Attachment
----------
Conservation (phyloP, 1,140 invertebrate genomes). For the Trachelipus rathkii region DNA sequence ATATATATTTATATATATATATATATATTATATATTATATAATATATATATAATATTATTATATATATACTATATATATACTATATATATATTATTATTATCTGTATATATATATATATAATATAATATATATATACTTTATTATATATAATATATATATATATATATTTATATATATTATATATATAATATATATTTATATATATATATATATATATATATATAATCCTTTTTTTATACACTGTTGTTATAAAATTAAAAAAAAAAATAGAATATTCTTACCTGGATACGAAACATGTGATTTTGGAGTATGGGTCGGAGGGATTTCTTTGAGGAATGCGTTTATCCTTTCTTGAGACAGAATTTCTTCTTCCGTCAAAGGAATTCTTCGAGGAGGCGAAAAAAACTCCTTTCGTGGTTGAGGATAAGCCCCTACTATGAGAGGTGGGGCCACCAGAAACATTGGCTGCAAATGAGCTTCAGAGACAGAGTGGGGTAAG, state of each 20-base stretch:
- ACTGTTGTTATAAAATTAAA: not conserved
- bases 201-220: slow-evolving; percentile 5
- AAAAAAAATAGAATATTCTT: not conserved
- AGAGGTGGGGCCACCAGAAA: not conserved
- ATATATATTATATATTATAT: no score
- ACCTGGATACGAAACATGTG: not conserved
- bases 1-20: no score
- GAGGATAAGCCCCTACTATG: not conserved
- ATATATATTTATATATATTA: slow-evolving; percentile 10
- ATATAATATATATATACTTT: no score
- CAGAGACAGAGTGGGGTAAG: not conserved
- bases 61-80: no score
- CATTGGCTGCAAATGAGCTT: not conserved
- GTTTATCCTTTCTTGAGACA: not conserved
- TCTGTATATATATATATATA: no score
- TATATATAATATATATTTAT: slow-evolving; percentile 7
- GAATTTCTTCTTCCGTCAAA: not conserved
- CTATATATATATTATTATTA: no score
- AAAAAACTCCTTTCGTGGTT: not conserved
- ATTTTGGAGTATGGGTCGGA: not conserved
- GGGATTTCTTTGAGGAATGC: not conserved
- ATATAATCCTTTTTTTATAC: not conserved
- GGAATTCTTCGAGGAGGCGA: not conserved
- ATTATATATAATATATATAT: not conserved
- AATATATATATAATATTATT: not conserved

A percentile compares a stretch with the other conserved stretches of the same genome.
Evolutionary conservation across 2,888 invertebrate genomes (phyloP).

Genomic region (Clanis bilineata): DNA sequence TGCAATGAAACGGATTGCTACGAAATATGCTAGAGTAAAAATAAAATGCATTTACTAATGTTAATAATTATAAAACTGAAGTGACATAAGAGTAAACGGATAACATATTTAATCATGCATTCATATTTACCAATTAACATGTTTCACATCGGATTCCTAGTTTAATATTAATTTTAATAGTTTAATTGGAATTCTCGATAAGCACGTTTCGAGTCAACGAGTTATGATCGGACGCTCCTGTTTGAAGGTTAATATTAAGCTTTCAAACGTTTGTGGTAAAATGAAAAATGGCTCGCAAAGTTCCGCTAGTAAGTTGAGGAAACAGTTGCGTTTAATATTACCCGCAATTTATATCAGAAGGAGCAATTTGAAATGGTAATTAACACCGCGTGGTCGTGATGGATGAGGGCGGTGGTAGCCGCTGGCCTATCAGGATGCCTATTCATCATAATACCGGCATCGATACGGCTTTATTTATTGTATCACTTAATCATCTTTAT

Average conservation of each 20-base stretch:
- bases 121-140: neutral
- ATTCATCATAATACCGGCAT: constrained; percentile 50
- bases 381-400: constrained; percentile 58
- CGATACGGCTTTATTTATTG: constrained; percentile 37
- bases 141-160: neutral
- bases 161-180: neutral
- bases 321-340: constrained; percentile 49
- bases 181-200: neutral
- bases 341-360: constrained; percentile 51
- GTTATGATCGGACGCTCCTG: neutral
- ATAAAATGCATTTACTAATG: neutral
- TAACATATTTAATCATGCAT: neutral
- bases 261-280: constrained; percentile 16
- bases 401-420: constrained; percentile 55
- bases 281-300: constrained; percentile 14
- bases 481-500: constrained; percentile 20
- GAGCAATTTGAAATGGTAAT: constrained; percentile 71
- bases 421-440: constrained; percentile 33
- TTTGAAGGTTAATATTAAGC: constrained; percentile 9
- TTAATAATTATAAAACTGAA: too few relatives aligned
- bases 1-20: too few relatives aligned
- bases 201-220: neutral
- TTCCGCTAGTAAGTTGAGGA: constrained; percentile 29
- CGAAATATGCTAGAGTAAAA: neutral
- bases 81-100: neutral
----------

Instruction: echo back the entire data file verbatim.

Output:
Conservation (phyloP, 1,140 invertebrate genomes). For the Trachelipus rathkii region DNA sequence ATATATATTTATATATATATATATATATTATATATTATATAATATATATATAATATTATTATATATATACTATATATATACTATATATATATTATTATTATCTGTATATATATATATATAATATAATATATATATACTTTATTATATATAATATATATATATATATATTTATATATATTATATATATAATATATATTTATATATATATATATATATATATATATAATCCTTTTTTTATACACTGTTGTTATAAAATTAAAAAAAAAAATAGAATATTCTTACCTGGATACGAAACATGTGATTTTGGAGTATGGGTCGGAGGGATTTCTTTGAGGAATGCGTTTATCCTTTCTTGAGACAGAATTTCTTCTTCCGTCAAAGGAATTCTTCGAGGAGGCGAAAAAAACTCCTTTCGTGGTTGAGGATAAGCCCCTACTATGAGAGGTGGGGCCACCAGAAACATTGGCTGCAAATGAGCTTCAGAGACAGAGTGGGGTAAG, state of each 20-base stretch:
- ACTGTTGTTATAAAATTAAA: not conserved
- bases 201-220: slow-evolving; percentile 5
- AAAAAAAATAGAATATTCTT: not conserved
- AGAGGTGGGGCCACCAGAAA: not conserved
- ATATATATTATATATTATAT: no score
- ACCTGGATACGAAACATGTG: not conserved
- bases 1-20: no score
- GAGGATAAGCCCCTACTATG: not conserved
- ATATATATTTATATATATTA: slow-evolving; percentile 10
- ATATAATATATATATACTTT: no score
- CAGAGACAGAGTGGGGTAAG: not conserved
- bases 61-80: no score
- CATTGGCTGCAAATGAGCTT: not conserved
- GTTTATCCTTTCTTGAGACA: not conserved
- TCTGTATATATATATATATA: no score
- TATATATAATATATATTTAT: slow-evolving; percentile 7
- GAATTTCTTCTTCCGTCAAA: not conserved
- CTATATATATATTATTATTA: no score
- AAAAAACTCCTTTCGTGGTT: not conserved
- ATTTTGGAGTATGGGTCGGA: not conserved
- GGGATTTCTTTGAGGAATGC: not conserved
- ATATAATCCTTTTTTTATAC: not conserved
- GGAATTCTTCGAGGAGGCGA: not conserved
- ATTATATATAATATATATAT: not conserved
- AATATATATATAATATTATT: not conserved

A percentile compares a stretch with the other conserved stretches of the same genome.
Evolutionary conservation across 2,888 invertebrate genomes (phyloP).

Genomic region (Clanis bilineata): DNA sequence TGCAATGAAACGGATTGCTACGAAATATGCTAGAGTAAAAATAAAATGCATTTACTAATGTTAATAATTATAAAACTGAAGTGACATAAGAGTAAACGGATAACATATTTAATCATGCATTCATATTTACCAATTAACATGTTTCACATCGGATTCCTAGTTTAATATTAATTTTAATAGTTTAATTGGAATTCTCGATAAGCACGTTTCGAGTCAACGAGTTATGATCGGACGCTCCTGTTTGAAGGTTAATATTAAGCTTTCAAACGTTTGTGGTAAAATGAAAAATGGCTCGCAAAGTTCCGCTAGTAAGTTGAGGAAACAGTTGCGTTTAATATTACCCGCAATTTATATCAGAAGGAGCAATTTGAAATGGTAATTAACACCGCGTGGTCGTGATGGATGAGGGCGGTGGTAGCCGCTGGCCTATCAGGATGCCTATTCATCATAATACCGGCATCGATACGGCTTTATTTATTGTATCACTTAATCATCTTTAT

Average conservation of each 20-base stretch:
- bases 121-140: neutral
- ATTCATCATAATACCGGCAT: constrained; percentile 50
- bases 381-400: constrained; percentile 58
- CGATACGGCTTTATTTATTG: constrained; percentile 37
- bases 141-160: neutral
- bases 161-180: neutral
- bases 321-340: constrained; percentile 49
- bases 181-200: neutral
- bases 341-360: constrained; percentile 51
- GTTATGATCGGACGCTCCTG: neutral
- ATAAAATGCATTTACTAATG: neutral
- TAACATATTTAATCATGCAT: neutral
- bases 261-280: constrained; percentile 16
- bases 401-420: constrained; percentile 55
- bases 281-300: constrained; percentile 14
- bases 481-500: constrained; percentile 20
- GAGCAATTTGAAATGGTAAT: constrained; percentile 71
- bases 421-440: constrained; percentile 33
- TTTGAAGGTTAATATTAAGC: constrained; percentile 9
- TTAATAATTATAAAACTGAA: too few relatives aligned
- bases 1-20: too few relatives aligned
- bases 201-220: neutral
- TTCCGCTAGTAAGTTGAGGA: constrained; percentile 29
- CGAAATATGCTAGAGTAAAA: neutral
- bases 81-100: neutral